Examples of the former type include Univision who offer Latin-American-Spanish content to the US’s Hispanic community, and France Channel who offer French-language content. It can extend to Canal+ setting up international operations in order to offer their original French-language content. Examples of the latter type include LOVETv which is a European-Spanish-speaking alliance comprising of Aresmedia, RTVE and Mediaset Espana; Salto who is a French-speaking alliance of France’s free-to-air TV providers; and Joyn who is a German-speaking alliance of Germany’s free-to-air TV stations and the ViacomCBS platform’s German-language outposts.
More of these content hubs would start to surface and refine their offerings; especially if they or their partner broadcasters are producing a significant amount of original content. These providers could realise that there is an international market for their content especially if there are overseas viewers out there who are interested in their offerings. This can range from expats and migrants who have the language as their native tongue or those of us who have some familiarity with the language and its associated culture.
Localising to the English language
The question for these foreign-language content hubs is whether they need to offer English-language localisations of their content and what method. These services could implement at least subtitling as a way to localise to the English language, although a dubbed English-language soundtrack option can work for children’s content or animated shows.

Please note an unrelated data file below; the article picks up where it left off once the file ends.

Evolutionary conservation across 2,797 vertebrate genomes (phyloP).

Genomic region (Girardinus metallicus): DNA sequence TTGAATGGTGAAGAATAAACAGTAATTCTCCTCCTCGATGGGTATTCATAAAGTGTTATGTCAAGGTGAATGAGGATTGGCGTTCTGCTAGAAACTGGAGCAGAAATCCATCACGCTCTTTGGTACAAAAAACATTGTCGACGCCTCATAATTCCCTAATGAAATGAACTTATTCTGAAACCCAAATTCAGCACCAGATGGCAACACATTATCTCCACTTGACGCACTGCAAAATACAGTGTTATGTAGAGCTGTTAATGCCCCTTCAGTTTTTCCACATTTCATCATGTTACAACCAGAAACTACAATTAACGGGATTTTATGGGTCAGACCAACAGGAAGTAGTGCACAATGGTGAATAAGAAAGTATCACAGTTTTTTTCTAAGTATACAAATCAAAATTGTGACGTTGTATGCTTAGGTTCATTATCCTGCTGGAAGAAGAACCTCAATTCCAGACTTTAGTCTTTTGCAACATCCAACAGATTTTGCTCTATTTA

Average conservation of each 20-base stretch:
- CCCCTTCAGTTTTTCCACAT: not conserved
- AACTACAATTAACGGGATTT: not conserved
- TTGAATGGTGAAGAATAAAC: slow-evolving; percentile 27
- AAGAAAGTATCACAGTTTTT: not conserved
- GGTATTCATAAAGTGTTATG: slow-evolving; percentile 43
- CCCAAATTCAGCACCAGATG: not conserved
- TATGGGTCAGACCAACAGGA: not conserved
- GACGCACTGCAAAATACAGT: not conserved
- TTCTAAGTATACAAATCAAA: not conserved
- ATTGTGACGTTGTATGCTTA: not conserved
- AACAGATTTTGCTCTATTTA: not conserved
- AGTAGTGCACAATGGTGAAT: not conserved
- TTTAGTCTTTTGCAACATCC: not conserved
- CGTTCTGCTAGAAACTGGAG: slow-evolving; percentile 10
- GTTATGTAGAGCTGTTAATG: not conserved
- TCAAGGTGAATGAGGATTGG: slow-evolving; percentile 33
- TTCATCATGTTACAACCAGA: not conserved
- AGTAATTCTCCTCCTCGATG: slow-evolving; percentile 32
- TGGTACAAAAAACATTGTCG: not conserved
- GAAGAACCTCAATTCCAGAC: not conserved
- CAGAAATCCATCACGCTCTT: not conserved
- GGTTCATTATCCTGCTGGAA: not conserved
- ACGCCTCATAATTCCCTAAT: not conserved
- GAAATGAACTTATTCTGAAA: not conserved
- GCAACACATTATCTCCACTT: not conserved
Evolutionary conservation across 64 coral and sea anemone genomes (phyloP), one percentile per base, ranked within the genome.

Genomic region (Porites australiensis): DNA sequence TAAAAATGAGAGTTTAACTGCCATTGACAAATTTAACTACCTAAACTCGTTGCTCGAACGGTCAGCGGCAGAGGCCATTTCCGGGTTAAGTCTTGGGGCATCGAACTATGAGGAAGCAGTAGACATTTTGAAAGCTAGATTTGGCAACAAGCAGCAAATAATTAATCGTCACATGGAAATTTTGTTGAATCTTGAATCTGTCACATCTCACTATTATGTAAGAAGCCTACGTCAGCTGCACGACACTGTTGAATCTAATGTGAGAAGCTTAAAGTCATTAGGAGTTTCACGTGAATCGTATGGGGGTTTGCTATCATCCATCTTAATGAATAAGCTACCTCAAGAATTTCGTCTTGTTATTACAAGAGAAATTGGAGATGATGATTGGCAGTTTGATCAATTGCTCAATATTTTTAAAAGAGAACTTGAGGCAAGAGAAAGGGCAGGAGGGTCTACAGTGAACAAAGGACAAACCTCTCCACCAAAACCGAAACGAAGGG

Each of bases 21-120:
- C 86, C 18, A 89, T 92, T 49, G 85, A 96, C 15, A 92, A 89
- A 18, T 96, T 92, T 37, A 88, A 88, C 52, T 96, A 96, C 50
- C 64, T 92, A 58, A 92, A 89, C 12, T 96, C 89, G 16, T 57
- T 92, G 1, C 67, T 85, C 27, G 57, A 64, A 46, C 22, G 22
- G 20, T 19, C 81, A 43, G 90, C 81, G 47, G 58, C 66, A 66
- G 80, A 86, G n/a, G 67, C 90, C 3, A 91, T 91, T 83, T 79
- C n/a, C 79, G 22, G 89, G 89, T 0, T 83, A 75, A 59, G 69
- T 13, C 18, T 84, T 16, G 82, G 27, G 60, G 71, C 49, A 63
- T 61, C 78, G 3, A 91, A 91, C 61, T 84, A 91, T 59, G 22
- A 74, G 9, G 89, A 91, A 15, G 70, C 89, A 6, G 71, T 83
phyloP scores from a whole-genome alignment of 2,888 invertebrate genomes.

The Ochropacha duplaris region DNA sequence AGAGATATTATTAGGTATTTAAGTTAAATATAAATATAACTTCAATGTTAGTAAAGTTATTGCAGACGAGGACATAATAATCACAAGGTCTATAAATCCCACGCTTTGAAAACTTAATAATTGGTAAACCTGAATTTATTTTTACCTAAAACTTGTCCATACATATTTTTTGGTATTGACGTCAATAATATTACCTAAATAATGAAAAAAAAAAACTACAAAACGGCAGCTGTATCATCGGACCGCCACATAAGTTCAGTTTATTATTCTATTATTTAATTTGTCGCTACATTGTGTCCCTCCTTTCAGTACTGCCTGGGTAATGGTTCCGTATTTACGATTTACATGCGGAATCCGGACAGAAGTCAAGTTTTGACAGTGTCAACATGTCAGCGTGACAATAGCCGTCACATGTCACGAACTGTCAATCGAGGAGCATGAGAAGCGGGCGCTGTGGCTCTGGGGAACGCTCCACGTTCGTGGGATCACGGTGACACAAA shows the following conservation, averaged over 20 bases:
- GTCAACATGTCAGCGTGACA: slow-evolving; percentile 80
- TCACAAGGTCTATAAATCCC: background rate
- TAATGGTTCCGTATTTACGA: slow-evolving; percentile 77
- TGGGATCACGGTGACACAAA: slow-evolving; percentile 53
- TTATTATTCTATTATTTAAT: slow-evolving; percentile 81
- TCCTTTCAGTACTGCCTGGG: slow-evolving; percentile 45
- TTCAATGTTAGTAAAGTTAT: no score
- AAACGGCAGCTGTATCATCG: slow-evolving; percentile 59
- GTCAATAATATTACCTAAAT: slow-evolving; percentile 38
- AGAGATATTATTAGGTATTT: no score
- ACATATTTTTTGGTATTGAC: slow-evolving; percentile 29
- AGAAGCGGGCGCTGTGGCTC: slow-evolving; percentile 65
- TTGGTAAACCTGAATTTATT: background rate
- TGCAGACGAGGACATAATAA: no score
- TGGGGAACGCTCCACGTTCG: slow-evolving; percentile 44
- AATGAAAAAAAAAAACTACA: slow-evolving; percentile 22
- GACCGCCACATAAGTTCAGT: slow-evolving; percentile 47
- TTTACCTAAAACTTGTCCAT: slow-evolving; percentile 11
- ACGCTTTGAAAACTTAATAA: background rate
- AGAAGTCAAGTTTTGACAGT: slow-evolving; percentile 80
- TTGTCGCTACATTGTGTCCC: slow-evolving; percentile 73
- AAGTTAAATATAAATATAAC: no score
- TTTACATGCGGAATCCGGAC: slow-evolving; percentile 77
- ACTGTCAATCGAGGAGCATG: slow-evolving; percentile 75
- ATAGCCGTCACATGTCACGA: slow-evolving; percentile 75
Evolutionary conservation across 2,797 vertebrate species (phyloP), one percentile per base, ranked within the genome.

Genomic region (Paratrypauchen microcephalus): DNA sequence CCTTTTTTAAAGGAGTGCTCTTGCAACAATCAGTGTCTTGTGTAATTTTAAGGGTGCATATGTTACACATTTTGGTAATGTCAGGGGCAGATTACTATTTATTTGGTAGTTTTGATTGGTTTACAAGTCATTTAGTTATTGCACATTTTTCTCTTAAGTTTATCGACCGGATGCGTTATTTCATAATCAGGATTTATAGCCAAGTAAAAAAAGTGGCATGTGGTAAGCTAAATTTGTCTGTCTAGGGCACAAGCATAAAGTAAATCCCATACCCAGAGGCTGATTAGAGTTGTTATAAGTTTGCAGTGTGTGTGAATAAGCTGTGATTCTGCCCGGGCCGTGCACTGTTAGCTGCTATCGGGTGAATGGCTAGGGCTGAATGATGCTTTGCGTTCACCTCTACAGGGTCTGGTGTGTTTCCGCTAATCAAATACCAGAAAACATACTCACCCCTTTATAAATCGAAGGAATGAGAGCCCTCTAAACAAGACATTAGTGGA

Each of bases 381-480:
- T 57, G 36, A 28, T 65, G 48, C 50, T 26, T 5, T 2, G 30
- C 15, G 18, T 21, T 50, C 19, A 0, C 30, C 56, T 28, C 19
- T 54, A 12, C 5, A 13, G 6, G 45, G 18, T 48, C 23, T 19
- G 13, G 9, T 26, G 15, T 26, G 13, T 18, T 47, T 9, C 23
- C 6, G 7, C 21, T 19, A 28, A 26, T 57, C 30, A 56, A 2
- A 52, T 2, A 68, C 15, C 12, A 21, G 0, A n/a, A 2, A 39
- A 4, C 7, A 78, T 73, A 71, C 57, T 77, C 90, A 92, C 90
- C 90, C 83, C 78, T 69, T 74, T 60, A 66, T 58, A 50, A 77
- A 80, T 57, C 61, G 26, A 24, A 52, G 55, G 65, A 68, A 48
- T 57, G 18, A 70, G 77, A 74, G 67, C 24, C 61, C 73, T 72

An English-speaking person who is familiar with the hub’s indigenous language may still need to benefit from having the content localised to English. This is due to different areas of the countries speaking that language using dialects and accents local to particular regions that they aren’t familiar with. Add to this the use of new words, colloquialisms and slang in film and TV that is something you wouldn’t learn from most language courses or textbooks, something that will impact people who have learnt the foreign language but are out of practice.
A lot of these shows that are shown in to English-language countries will already have been localised to that language, typically through the use of subtitles. This can be shows that SBS, BBC4 or a premium cable-TV channel in the USA had run at some time. Or the foreign-language content producer offers International-English or American-English localisation as part of the package when they offer shows to TV channels or VoD services.
But there is a lot more content that hasn’t been localised to the English language but could appeal to the viewership. There would be the question about whether it is worth localising the rest of this content especially if it does reflect the country and its culture. Here, this may be assessed based on the kind of content that is being viewed on these language-specific content hubs.
An issue that can crop up as far as localisation is concerned is whether to engage in what I call “deep localisation”. That is to use terminology and slang peculiar to a particular market in the subtitles such as referring to public services using the same names as what would be used there.
An example I had seen for myself was SBS’s effort to localise earlier episodes of Inspector Rex (Kommissar Rex) to the English language. Here, they localised the earlier episodes of the series for the Australian audience by using Australian-English subtitles. For example, an episode that involved a panel beater (car body shop) referred to the passenger-car-based pickup truck used by that workshop as a ute in the subtitles. Some other episodes referred to the Austrian public health insurance as “Medicare” to be equivalent to the same public health insurance operating in Australia.